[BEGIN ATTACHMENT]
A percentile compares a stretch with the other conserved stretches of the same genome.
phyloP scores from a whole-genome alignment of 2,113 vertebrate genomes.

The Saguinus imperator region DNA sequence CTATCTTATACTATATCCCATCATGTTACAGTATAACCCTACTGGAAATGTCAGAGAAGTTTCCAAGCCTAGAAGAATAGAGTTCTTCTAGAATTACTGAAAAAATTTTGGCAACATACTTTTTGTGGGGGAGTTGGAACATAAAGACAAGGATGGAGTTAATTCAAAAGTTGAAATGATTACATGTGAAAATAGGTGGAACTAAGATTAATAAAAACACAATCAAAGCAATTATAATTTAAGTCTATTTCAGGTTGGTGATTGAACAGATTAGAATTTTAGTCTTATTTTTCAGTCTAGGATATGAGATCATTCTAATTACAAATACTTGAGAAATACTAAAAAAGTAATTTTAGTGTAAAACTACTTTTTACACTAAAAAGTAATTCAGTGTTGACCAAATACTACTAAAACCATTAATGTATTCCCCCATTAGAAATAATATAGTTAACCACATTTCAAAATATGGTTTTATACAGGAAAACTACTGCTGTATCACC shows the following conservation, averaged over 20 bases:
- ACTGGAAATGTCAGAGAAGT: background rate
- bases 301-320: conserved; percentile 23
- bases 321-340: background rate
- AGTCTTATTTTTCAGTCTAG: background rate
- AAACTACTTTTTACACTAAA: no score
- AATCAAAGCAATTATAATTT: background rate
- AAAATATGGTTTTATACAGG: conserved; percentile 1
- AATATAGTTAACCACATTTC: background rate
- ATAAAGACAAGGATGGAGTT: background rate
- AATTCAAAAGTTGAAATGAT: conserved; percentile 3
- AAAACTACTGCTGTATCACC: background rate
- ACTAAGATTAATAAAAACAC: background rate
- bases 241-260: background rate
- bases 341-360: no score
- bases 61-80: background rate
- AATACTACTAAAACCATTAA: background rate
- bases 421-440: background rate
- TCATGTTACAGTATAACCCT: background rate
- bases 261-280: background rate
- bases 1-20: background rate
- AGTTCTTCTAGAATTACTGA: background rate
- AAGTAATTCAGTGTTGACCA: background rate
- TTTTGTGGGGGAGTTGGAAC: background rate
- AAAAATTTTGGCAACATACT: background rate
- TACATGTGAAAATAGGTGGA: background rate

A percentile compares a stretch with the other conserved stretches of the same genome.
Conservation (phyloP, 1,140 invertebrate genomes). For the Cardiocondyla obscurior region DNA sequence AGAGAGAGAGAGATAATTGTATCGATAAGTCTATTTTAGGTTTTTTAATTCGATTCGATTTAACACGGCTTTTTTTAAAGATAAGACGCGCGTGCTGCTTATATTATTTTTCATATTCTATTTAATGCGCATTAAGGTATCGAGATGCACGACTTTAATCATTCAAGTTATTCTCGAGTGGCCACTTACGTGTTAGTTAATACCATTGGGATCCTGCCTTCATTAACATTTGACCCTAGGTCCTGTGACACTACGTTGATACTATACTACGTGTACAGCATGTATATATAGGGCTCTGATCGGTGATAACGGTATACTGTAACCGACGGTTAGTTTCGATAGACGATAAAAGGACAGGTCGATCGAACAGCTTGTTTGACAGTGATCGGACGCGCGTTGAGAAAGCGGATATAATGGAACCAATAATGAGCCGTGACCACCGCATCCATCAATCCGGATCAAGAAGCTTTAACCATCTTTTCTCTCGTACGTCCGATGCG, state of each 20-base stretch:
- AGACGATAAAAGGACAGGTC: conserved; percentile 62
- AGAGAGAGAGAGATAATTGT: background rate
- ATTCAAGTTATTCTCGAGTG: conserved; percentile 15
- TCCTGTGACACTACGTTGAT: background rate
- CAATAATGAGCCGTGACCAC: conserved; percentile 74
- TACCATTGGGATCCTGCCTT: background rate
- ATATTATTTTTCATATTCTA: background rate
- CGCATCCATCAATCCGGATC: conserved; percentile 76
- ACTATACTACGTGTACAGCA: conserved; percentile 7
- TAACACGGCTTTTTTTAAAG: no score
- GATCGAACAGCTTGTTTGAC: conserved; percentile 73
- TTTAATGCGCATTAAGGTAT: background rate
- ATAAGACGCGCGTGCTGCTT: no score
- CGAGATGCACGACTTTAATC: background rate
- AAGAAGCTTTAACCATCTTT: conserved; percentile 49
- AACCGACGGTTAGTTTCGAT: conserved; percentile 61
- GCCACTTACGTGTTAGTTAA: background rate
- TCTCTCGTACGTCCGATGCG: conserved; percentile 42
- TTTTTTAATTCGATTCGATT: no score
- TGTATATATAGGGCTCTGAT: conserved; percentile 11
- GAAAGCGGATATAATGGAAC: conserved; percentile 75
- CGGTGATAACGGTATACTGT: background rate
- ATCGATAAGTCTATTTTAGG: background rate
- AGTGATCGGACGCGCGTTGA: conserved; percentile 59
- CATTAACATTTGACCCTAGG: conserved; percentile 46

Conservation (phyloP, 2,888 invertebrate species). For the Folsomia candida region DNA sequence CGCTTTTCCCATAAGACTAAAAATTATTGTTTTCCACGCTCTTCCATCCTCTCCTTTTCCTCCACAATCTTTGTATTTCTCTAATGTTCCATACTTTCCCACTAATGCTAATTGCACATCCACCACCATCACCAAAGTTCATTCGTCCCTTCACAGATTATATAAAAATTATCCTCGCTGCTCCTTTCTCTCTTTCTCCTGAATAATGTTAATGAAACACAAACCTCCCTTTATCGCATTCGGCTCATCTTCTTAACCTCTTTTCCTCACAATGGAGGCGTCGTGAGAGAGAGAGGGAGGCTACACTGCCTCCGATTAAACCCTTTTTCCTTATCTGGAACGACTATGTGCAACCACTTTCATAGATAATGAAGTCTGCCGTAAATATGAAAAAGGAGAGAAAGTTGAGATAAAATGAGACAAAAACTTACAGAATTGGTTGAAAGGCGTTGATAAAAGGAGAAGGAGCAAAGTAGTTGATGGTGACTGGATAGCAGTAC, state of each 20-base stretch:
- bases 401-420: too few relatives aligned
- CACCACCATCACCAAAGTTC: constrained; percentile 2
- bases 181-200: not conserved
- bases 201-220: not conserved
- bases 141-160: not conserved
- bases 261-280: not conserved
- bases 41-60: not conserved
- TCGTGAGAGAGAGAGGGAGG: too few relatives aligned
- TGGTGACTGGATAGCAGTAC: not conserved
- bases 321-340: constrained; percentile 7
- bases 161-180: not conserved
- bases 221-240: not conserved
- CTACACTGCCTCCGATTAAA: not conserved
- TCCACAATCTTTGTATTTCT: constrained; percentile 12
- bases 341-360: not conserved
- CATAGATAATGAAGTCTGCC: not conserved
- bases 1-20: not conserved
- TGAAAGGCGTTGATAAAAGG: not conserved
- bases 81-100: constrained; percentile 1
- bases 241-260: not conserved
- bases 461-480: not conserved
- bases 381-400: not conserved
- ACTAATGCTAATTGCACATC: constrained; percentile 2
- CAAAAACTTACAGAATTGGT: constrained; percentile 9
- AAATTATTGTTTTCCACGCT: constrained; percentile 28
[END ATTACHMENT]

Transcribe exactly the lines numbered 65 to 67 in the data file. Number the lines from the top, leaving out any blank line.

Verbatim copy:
- TGGTGACTGGATAGCAGTAC: not conserved
- bases 321-340: constrained; percentile 7
- bases 161-180: not conserved